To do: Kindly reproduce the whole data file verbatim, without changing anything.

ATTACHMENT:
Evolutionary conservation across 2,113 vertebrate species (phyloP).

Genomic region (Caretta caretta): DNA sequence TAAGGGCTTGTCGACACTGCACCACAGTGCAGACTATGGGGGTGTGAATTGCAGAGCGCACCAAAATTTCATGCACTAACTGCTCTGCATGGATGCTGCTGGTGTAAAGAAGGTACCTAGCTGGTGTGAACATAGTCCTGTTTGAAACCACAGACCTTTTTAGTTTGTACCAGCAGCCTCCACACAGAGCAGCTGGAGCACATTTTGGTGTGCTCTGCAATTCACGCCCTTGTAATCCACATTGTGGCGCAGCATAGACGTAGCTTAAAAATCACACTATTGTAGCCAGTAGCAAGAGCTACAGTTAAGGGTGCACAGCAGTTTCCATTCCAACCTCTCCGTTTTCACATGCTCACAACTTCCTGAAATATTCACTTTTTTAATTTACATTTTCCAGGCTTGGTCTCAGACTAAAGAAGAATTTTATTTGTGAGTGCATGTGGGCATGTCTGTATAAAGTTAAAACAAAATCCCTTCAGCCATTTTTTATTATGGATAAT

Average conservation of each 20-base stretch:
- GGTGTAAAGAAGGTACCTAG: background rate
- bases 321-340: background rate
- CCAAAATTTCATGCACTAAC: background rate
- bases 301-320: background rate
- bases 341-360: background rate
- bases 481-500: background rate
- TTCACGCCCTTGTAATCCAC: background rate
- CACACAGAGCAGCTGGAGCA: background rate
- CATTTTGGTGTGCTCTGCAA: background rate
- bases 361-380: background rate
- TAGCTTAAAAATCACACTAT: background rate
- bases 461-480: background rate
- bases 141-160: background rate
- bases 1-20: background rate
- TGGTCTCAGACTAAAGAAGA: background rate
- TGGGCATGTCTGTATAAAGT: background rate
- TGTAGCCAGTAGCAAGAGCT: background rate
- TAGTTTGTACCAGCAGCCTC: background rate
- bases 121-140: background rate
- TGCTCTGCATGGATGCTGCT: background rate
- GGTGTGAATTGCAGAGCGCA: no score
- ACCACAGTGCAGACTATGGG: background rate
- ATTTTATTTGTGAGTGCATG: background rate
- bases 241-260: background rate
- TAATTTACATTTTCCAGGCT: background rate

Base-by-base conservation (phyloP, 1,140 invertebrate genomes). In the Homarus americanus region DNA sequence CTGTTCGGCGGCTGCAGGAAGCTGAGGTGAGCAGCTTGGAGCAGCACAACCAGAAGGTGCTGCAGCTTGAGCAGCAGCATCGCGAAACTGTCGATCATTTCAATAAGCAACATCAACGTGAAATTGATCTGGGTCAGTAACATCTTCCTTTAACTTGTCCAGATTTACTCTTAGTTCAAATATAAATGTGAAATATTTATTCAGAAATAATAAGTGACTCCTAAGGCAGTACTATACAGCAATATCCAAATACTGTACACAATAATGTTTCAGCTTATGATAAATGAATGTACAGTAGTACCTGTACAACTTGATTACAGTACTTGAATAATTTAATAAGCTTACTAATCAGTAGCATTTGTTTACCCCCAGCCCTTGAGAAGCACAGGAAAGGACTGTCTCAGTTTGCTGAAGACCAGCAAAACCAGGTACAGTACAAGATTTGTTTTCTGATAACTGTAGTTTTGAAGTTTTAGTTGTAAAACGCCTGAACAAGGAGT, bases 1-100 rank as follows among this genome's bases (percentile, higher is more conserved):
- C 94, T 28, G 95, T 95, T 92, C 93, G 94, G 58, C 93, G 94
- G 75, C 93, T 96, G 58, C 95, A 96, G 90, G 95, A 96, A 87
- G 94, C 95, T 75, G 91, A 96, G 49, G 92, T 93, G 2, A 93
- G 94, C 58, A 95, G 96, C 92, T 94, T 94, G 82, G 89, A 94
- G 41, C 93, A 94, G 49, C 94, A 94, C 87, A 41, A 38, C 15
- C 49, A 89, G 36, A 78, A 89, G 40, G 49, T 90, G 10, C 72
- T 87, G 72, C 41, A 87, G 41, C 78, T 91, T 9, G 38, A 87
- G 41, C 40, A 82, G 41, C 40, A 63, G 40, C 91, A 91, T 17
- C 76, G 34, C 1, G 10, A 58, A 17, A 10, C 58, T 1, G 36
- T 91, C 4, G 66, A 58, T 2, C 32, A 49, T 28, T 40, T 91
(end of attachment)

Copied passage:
Evolutionary conservation across 2,113 vertebrate species (phyloP).

Genomic region (Caretta caretta): DNA sequence TAAGGGCTTGTCGACACTGCACCACAGTGCAGACTATGGGGGTGTGAATTGCAGAGCGCACCAAAATTTCATGCACTAACTGCTCTGCATGGATGCTGCTGGTGTAAAGAAGGTACCTAGCTGGTGTGAACATAGTCCTGTTTGAAACCACAGACCTTTTTAGTTTGTACCAGCAGCCTCCACACAGAGCAGCTGGAGCACATTTTGGTGTGCTCTGCAATTCACGCCCTTGTAATCCACATTGTGGCGCAGCATAGACGTAGCTTAAAAATCACACTATTGTAGCCAGTAGCAAGAGCTACAGTTAAGGGTGCACAGCAGTTTCCATTCCAACCTCTCCGTTTTCACATGCTCACAACTTCCTGAAATATTCACTTTTTTAATTTACATTTTCCAGGCTTGGTCTCAGACTAAAGAAGAATTTTATTTGTGAGTGCATGTGGGCATGTCTGTATAAAGTTAAAACAAAATCCCTTCAGCCATTTTTTATTATGGATAAT

Average conservation of each 20-base stretch:
- GGTGTAAAGAAGGTACCTAG: background rate
- bases 321-340: background rate
- CCAAAATTTCATGCACTAAC: background rate
- bases 301-320: background rate
- bases 341-360: background rate
- bases 481-500: background rate
- TTCACGCCCTTGTAATCCAC: background rate
- CACACAGAGCAGCTGGAGCA: background rate
- CATTTTGGTGTGCTCTGCAA: background rate
- bases 361-380: background rate
- TAGCTTAAAAATCACACTAT: background rate
- bases 461-480: background rate
- bases 141-160: background rate
- bases 1-20: background rate
- TGGTCTCAGACTAAAGAAGA: background rate
- TGGGCATGTCTGTATAAAGT: background rate
- TGTAGCCAGTAGCAAGAGCT: background rate
- TAGTTTGTACCAGCAGCCTC: background rate
- bases 121-140: background rate
- TGCTCTGCATGGATGCTGCT: background rate
- GGTGTGAATTGCAGAGCGCA: no score
- ACCACAGTGCAGACTATGGG: background rate
- ATTTTATTTGTGAGTGCATG: background rate
- bases 241-260: background rate
- TAATTTACATTTTCCAGGCT: background rate

Base-by-base conservation (phyloP, 1,140 invertebrate genomes). In the Homarus americanus region DNA sequence CTGTTCGGCGGCTGCAGGAAGCTGAGGTGAGCAGCTTGGAGCAGCACAACCAGAAGGTGCTGCAGCTTGAGCAGCAGCATCGCGAAACTGTCGATCATTTCAATAAGCAACATCAACGTGAAATTGATCTGGGTCAGTAACATCTTCCTTTAACTTGTCCAGATTTACTCTTAGTTCAAATATAAATGTGAAATATTTATTCAGAAATAATAAGTGACTCCTAAGGCAGTACTATACAGCAATATCCAAATACTGTACACAATAATGTTTCAGCTTATGATAAATGAATGTACAGTAGTACCTGTACAACTTGATTACAGTACTTGAATAATTTAATAAGCTTACTAATCAGTAGCATTTGTTTACCCCCAGCCCTTGAGAAGCACAGGAAAGGACTGTCTCAGTTTGCTGAAGACCAGCAAAACCAGGTACAGTACAAGATTTGTTTTCTGATAACTGTAGTTTTGAAGTTTTAGTTGTAAAACGCCTGAACAAGGAGT, bases 1-100 rank as follows among this genome's bases (percentile, higher is more conserved):
- C 94, T 28, G 95, T 95, T 92, C 93, G 94, G 58, C 93, G 94
- G 75, C 93, T 96, G 58, C 95, A 96, G 90, G 95, A 96, A 87
- G 94, C 95, T 75, G 91, A 96, G 49, G 92, T 93, G 2, A 93
- G 94, C 58, A 95, G 96, C 92, T 94, T 94, G 82, G 89, A 94
- G 41, C 93, A 94, G 49, C 94, A 94, C 87, A 41, A 38, C 15
- C 49, A 89, G 36, A 78, A 89, G 40, G 49, T 90, G 10, C 72
- T 87, G 72, C 41, A 87, G 41, C 78, T 91, T 9, G 38, A 87
- G 41, C 40, A 82, G 41, C 40, A 63, G 40, C 91, A 91, T 17
- C 76, G 34, C 1, G 10, A 58, A 17, A 10, C 58, T 1, G 36
- T 91, C 4, G 66, A 58, T 2, C 32, A 49, T 28, T 40, T 91